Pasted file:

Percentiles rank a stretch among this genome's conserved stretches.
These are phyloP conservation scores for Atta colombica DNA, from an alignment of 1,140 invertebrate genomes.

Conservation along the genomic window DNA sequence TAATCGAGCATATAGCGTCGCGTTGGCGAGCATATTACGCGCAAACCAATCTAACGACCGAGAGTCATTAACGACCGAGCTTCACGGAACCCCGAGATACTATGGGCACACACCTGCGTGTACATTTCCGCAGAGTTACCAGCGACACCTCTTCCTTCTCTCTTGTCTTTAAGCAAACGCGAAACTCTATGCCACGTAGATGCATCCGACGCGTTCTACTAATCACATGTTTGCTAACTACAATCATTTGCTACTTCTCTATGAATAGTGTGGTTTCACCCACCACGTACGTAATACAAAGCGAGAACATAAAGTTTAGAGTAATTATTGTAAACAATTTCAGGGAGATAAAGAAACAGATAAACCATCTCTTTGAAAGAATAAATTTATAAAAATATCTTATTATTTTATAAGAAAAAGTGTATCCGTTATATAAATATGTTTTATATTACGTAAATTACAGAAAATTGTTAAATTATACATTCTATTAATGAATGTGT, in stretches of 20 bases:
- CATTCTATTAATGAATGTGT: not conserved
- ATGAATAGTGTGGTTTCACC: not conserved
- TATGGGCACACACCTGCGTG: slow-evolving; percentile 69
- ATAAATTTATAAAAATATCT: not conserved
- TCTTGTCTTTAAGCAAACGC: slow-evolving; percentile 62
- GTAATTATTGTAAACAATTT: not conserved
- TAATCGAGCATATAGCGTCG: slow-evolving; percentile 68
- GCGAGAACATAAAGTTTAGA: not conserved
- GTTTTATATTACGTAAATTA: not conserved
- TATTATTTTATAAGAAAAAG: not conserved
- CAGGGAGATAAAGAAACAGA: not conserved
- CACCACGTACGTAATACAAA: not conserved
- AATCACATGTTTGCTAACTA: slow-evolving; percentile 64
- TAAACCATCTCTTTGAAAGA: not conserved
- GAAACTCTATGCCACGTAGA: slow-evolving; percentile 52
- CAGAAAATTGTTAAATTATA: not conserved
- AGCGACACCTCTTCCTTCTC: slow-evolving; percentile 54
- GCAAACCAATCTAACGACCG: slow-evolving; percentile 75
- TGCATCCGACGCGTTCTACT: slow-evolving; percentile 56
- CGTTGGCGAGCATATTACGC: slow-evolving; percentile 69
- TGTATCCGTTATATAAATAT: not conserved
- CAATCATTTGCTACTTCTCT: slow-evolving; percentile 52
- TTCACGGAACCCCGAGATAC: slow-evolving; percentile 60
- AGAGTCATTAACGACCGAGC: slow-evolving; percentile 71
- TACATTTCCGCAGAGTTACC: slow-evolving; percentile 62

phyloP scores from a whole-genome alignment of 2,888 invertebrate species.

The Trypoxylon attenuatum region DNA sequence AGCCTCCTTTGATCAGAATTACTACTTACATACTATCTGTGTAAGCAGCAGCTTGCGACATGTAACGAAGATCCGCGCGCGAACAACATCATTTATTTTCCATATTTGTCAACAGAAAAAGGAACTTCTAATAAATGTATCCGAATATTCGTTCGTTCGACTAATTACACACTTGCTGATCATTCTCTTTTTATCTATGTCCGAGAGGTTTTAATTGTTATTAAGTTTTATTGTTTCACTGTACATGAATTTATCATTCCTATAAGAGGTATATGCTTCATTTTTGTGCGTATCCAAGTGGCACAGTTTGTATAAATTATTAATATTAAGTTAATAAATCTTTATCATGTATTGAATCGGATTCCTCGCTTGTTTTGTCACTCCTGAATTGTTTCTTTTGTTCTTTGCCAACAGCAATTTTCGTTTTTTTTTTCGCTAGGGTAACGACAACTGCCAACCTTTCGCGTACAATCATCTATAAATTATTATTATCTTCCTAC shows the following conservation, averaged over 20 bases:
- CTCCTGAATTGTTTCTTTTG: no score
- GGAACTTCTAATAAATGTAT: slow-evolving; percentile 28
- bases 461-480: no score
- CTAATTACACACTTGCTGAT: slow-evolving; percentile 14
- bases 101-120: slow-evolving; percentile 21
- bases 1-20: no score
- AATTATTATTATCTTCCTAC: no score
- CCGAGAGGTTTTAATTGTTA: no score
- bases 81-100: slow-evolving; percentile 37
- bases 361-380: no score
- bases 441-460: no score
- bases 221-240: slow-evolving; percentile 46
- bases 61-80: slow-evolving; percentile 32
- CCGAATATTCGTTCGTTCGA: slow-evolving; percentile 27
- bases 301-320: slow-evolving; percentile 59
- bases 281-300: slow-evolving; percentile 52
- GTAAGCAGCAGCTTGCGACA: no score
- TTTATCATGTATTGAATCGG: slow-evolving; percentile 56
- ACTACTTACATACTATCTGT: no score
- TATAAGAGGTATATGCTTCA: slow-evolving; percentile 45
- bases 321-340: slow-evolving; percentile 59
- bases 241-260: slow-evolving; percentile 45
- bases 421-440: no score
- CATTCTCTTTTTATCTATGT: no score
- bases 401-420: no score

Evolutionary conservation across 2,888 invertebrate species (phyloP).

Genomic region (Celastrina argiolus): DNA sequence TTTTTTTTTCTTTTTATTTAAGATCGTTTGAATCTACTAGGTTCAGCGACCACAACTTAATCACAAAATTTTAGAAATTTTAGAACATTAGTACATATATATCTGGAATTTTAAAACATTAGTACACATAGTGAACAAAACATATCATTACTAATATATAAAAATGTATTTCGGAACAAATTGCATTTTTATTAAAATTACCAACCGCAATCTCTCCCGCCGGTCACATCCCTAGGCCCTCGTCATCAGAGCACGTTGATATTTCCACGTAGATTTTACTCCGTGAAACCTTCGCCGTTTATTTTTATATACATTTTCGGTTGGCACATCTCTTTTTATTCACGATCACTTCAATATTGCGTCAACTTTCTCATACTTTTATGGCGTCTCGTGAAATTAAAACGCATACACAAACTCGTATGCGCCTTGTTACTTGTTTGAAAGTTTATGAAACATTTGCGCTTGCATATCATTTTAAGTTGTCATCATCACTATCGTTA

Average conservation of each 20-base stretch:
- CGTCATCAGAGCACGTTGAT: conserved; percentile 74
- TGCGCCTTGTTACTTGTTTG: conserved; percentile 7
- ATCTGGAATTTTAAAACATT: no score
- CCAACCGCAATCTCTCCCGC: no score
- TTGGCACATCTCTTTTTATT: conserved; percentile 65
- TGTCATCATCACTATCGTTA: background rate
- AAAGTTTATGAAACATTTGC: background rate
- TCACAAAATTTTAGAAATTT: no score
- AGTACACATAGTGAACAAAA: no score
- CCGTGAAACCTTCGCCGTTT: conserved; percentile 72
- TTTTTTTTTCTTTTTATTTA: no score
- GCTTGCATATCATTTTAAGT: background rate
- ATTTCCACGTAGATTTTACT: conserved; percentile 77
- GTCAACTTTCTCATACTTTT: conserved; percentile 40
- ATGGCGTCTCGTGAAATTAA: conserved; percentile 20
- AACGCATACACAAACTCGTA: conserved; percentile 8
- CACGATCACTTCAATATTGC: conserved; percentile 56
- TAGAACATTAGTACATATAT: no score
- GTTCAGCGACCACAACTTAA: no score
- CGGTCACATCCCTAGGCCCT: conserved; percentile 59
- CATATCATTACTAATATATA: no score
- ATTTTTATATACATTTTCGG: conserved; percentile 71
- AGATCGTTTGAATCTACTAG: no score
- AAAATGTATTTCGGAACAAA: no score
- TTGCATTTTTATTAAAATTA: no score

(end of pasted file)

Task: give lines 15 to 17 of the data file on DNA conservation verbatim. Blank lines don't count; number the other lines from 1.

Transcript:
- CACCACGTACGTAATACAAA: not conserved
- AATCACATGTTTGCTAACTA: slow-evolving; percentile 64
- TAAACCATCTCTTTGAAAGA: not conserved